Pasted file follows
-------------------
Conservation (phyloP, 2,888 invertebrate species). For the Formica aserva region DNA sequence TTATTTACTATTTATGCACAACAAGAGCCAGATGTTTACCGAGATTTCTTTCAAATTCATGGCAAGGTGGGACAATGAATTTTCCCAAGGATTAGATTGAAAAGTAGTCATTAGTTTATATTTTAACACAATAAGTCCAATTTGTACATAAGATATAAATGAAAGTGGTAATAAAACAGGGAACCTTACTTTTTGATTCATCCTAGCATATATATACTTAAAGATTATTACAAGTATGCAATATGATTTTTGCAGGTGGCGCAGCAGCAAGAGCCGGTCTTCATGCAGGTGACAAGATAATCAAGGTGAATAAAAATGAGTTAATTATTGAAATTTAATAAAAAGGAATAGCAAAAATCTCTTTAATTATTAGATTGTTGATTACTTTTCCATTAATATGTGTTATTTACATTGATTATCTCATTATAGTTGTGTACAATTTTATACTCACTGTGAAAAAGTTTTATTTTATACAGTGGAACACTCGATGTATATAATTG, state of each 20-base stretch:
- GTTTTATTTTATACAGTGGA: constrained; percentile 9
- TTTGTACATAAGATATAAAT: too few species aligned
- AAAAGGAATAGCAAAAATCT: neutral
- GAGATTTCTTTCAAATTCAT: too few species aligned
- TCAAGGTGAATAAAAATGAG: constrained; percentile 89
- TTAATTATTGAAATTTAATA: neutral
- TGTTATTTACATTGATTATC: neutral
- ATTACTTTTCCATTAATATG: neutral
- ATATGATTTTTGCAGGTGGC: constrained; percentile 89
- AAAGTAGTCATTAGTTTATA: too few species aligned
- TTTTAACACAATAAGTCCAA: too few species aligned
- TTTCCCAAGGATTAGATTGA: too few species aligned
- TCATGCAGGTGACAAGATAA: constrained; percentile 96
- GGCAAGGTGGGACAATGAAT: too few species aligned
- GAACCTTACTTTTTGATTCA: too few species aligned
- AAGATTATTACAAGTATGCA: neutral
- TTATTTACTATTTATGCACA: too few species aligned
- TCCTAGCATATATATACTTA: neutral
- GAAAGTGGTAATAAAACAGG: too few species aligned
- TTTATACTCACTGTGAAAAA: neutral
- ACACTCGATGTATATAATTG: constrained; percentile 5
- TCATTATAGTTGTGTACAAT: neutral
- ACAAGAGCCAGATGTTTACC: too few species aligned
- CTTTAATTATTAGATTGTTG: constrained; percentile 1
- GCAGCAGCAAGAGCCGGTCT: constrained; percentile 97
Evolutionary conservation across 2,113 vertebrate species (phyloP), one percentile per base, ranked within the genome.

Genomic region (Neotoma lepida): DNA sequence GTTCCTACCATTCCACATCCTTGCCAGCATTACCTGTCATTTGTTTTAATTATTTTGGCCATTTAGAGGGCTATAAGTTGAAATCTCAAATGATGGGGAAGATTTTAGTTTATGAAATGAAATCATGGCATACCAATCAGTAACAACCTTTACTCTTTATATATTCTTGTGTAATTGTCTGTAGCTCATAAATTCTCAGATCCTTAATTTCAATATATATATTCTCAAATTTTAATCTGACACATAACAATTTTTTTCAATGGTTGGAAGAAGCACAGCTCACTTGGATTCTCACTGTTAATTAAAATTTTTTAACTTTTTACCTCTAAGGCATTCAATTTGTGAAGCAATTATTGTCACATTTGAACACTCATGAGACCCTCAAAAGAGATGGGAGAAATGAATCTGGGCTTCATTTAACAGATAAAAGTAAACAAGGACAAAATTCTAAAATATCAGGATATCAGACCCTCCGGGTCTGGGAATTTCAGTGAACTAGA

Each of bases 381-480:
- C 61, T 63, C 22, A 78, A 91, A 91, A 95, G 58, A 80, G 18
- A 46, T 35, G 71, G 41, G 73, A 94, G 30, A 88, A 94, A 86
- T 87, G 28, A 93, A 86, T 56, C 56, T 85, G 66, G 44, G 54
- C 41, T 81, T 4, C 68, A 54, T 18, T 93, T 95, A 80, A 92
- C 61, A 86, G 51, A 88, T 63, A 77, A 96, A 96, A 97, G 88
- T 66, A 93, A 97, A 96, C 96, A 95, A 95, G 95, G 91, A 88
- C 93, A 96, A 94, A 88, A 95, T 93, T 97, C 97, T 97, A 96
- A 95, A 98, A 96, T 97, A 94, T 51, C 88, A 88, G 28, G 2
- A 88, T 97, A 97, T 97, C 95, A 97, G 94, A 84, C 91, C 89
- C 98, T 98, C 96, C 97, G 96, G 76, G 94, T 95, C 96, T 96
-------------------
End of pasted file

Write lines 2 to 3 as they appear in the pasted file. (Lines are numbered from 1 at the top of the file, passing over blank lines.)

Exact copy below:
- GTTTTATTTTATACAGTGGA: constrained; percentile 9
- TTTGTACATAAGATATAAAT: too few species aligned